5 Questions to Answer When Researching a New Duty Station

Woman researching duty station

Post from MilitaryByOwner

You can only learn so much about an area before you PCS. Even if you use house hunting leave to visit the new area before your move, you’re only able to get a first impression. I think everyone can agree that it’s hard to get an authentic understanding of a new area before a PCS. And we don’t often want to wait to figure it out after we move because, well, driving across the country to a new city where you don’t have a place to live is scary--and for good reason!

That’s why it’s important to learn how to research effectively. This means extending your questions beyond Google and reaching out to the the local military community.

1. Where do most people live...and why?

Every duty station has a place or two that the majority of military families gravitate toward. For Quantico, it’s Stafford; for Camp Pendleton, it’s Oceanside; and for Fort Hood, it’s Harker Heights. Not everyone lives in these places, of course, but a large number do, and they’re usually a good place to start your search. Determine what you do and don’t like about the area and compare that with the surrounding neighborhoods.

2. What’s the average price your peers pay for a home?

Don’t assume that your Basic Housing Allowance is what you’ll need for a decent home. We’ve found, as I’m sure you have, that sometimes the allotted BAH is not enough to cover the cost of a good home in a good neighborhood, and sometimes it’s more than enough.

Research homes for rent or sale in the area and determine how much you’ll need to pay to get the home you want, whether it’s your dream home or a something you’re settling for temporarily,

3. Where are the good school districts?

If you have kids or plan to, you’ll want to review the schools near your new duty station and look at homes in that district. Many home listing sites allow you to search for a home within a specific school zone. You can also check sites like GreatSchools for ratings and reviews to help you choose the right one for your kiddos.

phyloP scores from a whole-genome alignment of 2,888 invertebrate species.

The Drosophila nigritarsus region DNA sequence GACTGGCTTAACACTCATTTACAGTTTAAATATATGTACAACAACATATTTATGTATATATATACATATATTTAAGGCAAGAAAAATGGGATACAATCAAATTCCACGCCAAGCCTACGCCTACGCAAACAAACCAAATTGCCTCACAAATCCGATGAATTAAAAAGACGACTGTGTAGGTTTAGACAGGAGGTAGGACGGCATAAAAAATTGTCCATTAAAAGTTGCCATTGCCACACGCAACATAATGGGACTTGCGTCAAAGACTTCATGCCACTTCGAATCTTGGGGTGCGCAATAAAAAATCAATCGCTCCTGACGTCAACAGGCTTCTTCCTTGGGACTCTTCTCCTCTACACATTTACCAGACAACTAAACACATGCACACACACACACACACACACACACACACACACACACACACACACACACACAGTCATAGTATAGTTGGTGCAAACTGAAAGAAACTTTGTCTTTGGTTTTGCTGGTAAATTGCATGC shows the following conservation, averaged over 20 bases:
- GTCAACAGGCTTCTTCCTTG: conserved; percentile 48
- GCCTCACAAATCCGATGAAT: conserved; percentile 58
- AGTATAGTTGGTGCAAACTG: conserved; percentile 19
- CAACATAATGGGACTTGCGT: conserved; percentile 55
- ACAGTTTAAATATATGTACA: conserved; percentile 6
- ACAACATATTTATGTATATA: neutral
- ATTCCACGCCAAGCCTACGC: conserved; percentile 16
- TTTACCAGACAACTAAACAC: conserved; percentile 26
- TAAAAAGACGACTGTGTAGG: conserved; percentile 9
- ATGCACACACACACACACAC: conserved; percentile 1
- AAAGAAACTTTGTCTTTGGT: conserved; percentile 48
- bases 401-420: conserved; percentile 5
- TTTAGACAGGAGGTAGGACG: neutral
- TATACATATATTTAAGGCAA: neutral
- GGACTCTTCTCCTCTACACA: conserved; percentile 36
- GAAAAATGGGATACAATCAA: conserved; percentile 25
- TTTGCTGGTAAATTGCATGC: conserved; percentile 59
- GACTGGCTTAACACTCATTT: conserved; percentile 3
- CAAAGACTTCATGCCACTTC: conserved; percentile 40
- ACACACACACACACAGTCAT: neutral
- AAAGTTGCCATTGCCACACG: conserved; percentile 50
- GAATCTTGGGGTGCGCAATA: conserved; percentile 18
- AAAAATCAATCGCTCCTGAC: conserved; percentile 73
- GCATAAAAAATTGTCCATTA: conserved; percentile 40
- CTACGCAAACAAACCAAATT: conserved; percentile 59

4. What’s traffic like, and how long does it take to commute to work?

One thing that’s hard to tell from the internet is the volume of traffic at your new duty station. For starters, the base produces its own line of traffic. How many gates are there, and how long does it take for service members to get from the gate to work?

Secondly, what does the local traffic look like? Is your duty station in a highly populated area where living only 10 miles from work still means a 30-minute commute? Talk with the military community in the area and hear what they have to say. Personal testimony is the best way to learn about traffic.

5. Where are the stores?

Wanting to live near your favorite stores doesn’t make you a shopaholic; it makes you resourceful. If you’re the type to make five runs to the store to complete one grocery list then you’ll likely find living closer to shops easier and less frustrating.

At our previous home, we lived 30 minutes from the nearest Target and Publix. With a baby and a longer commute, I found a trip to the store discouraging. So when we relocated, we took to another extreme and moved within walking distance of Sprouts!

Don’t be afraid to ask direct questions of the military community. MILLIE, Military Town Advisor, MilitaryByOwner, and Facebook groups are great ways to get connected. Other service members understand the concerns we have when we relocate and can provide helpful guidance.

Show Full Article